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Exequiel Palacios (c.) has followed in the footsteps of the likes of Benjamin Pavard, Gerd Müller, Andreas Möller, Lucio, Dunga and Manuel Neuer (l-r.) as a Bundesliga player to win the World Cup. - © DFL
Exequiel Palacios (c.) has followed in the footsteps of the likes of Benjamin Pavard, Gerd Müller, Andreas Möller, Lucio, Dunga and Manuel Neuer (l-r.) as a Bundesliga player to win the World Cup. - © DFL

A history of the Bundesliga's World Cup winners


Exequiel Palacios became the 60th Bundesliga-based player to lift the World Cup as Argentina triumphed at the 2022 finals.

bundesliga.com chronicles the illustrious list of Bundesliga representatives turned world champions...

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Champions: Argentina
Bundesliga representative: Exequiel Palacios (Bayer Leverkusen)

Palacios went to the first ever winter World Cup having featured in 10 of Leverkusen's first 15 league matches of the 2022/23 campaign, during which he emerged as a regular in Xabi Alonso's midfield. The 24-year-old missed his nation's shock defeat at the hands of Saudi Arabia in their Group C opener, but went on to feature in three matches from the bench as La Albiceleste lifted the famous Jules Rimet trophy for a third time in their history. Palacios' appearances came in victories over Mexico in the group stage, Australia in the round of 16 and Croatia in the semi-finals. He was an unused substitute in the final, as Argentina triumphed on penalties over a France squad that included Bayern Munich quartet Kingsley Coman, Lucas Hernandez, Benjamin Pavard and Dayot Upamecano, as well as Eintracht Frankfurt upstart Randal Kolo Muani and Borussia Mönchengladbach forward Marcus Thuram.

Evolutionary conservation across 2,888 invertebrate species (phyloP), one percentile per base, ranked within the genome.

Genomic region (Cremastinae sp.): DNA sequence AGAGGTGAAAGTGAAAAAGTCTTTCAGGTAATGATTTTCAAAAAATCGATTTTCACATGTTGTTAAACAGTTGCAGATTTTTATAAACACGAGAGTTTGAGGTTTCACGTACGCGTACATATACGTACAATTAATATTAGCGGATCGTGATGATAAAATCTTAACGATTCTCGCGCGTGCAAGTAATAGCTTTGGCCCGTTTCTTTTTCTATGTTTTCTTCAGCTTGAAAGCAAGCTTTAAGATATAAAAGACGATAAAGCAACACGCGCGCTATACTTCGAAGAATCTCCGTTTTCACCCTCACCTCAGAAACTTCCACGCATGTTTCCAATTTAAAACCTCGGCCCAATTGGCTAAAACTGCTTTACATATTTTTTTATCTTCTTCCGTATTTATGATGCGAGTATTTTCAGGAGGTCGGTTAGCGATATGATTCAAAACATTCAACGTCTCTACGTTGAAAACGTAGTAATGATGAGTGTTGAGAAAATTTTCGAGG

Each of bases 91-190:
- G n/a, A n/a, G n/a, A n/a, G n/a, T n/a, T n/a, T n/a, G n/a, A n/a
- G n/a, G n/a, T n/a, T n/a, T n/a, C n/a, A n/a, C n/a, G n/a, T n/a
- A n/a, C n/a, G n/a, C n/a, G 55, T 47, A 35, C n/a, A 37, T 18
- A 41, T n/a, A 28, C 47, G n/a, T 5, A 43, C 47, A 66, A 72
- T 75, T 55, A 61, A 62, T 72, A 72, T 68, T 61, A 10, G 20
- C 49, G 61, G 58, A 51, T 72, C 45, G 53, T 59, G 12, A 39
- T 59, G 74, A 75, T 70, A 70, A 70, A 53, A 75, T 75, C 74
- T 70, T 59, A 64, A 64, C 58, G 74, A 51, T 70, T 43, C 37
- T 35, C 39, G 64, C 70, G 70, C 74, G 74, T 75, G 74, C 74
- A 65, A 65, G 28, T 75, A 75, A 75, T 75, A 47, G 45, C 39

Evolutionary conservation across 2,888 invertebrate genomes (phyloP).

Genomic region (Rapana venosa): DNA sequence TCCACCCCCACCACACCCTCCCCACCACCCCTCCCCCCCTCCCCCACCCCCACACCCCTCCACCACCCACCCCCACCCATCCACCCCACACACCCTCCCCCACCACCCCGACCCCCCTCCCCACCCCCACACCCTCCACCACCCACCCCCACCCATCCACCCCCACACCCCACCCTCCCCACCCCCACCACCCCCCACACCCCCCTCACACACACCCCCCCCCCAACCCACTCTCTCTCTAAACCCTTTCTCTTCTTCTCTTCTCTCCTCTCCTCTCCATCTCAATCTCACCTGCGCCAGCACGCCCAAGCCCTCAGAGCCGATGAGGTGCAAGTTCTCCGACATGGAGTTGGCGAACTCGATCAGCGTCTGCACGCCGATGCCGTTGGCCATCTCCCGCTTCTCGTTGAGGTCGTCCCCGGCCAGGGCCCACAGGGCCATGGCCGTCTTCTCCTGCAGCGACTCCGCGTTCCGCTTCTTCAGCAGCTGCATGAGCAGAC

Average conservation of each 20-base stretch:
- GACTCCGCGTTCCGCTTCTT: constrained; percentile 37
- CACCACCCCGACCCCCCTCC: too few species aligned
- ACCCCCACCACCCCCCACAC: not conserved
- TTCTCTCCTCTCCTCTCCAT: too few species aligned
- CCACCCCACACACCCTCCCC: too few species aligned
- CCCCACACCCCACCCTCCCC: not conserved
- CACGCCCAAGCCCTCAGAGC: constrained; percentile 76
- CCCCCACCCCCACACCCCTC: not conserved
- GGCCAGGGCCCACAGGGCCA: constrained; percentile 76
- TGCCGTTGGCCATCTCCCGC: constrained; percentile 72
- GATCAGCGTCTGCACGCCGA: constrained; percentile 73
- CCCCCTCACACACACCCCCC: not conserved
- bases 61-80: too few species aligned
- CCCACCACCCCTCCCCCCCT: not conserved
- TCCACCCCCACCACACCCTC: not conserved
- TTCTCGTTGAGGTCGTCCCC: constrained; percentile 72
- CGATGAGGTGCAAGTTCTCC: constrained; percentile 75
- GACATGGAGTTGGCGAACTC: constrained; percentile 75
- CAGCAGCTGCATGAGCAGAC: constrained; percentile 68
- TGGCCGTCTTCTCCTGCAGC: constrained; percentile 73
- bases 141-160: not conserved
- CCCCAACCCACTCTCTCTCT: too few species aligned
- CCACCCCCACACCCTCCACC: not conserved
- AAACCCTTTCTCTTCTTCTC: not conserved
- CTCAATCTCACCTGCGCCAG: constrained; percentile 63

Russia 2018

Champions: France
Bundesliga representatives: Benjamin Pavard (VfB Stuttgart), Corentin Tolisso (Bayern Munich)

Benjamin Pavard (l.) and Corentin Tolisso (r.) led France to World Cup glory in 2018 and later became clubmates at Bayern Munich. - IMAGO / ZUMA Press

Pavard remained on the bench for the final defeat to Argentina at the Lusail Stadium, but the now Bayern defender was far from a peripheral figure when France conquered the world four years earlier. In fact, it was his wonder strike against the Argentines in the round of 16 that not only set France on course for victory but was also awarded Goal of the Tournament. The then VfB Stuttgart man may have gone to the 2018 World Cup with just six caps under his belt but went on to last the distance in six of his country's seven matches, including the 4-2 victory over Croatia in the final. Pavard's future Bayern teammate Corentin Tolisso also featured five times for Les Blues in Russia, making two starts and teeing up Antoine Griezmann for the second in the 2-0 win over Uruguay in the quarter-finals before producing a 17-minute cameo against Croatia as France claimed World Cup glory for a second time.

Brazil 2014

Champions: Germany
Bundesliga representatives: Jerome Boateng, Mario Götze, Toni Kroos, Philipp Lahm, Thomas Müller, Manuel Neuer, Bastian Schweinsteiger (Bayern Munich), Erik Durm, Kevin Großkreutz, Mats Hummels, Roman Weidenfeller (Borussia Dortmund), Julian Draxler, Benedikt Höwedes (Schalke), Matthias Ginter (Freiburg), Christoph Kramer (Borussia Mönchengladbach), Ron-Robert Zieler (Hannover)

Watch: On this day: Germany win the World Cup on 13 July 2014